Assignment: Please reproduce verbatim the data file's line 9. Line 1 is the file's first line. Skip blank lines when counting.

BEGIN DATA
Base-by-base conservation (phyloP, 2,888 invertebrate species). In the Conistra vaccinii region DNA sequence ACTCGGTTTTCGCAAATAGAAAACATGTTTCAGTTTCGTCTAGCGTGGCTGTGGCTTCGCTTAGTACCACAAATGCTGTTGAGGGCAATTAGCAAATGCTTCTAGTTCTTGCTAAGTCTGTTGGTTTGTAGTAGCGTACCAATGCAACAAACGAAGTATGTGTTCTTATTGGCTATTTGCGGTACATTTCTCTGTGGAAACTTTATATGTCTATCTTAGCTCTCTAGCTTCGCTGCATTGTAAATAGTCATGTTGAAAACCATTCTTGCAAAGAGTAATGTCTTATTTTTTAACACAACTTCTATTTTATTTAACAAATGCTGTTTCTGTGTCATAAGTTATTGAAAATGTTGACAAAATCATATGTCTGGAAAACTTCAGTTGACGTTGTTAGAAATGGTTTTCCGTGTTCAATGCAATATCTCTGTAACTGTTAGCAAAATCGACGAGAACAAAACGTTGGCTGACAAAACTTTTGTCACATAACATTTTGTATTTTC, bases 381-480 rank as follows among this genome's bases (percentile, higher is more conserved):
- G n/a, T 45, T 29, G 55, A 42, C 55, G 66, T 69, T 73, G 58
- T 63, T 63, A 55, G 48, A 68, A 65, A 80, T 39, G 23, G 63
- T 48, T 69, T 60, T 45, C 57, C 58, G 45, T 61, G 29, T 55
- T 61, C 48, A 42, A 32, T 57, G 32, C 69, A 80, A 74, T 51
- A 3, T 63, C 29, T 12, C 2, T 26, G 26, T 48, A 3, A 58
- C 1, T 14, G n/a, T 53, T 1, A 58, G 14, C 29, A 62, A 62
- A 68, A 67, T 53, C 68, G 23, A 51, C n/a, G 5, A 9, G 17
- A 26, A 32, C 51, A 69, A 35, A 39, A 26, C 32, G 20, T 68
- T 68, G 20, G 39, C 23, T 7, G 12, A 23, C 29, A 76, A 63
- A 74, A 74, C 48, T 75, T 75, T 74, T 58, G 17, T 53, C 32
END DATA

- A 26, A 32, C 51, A 69, A 35, A 39, A 26, C 32, G 20, T 68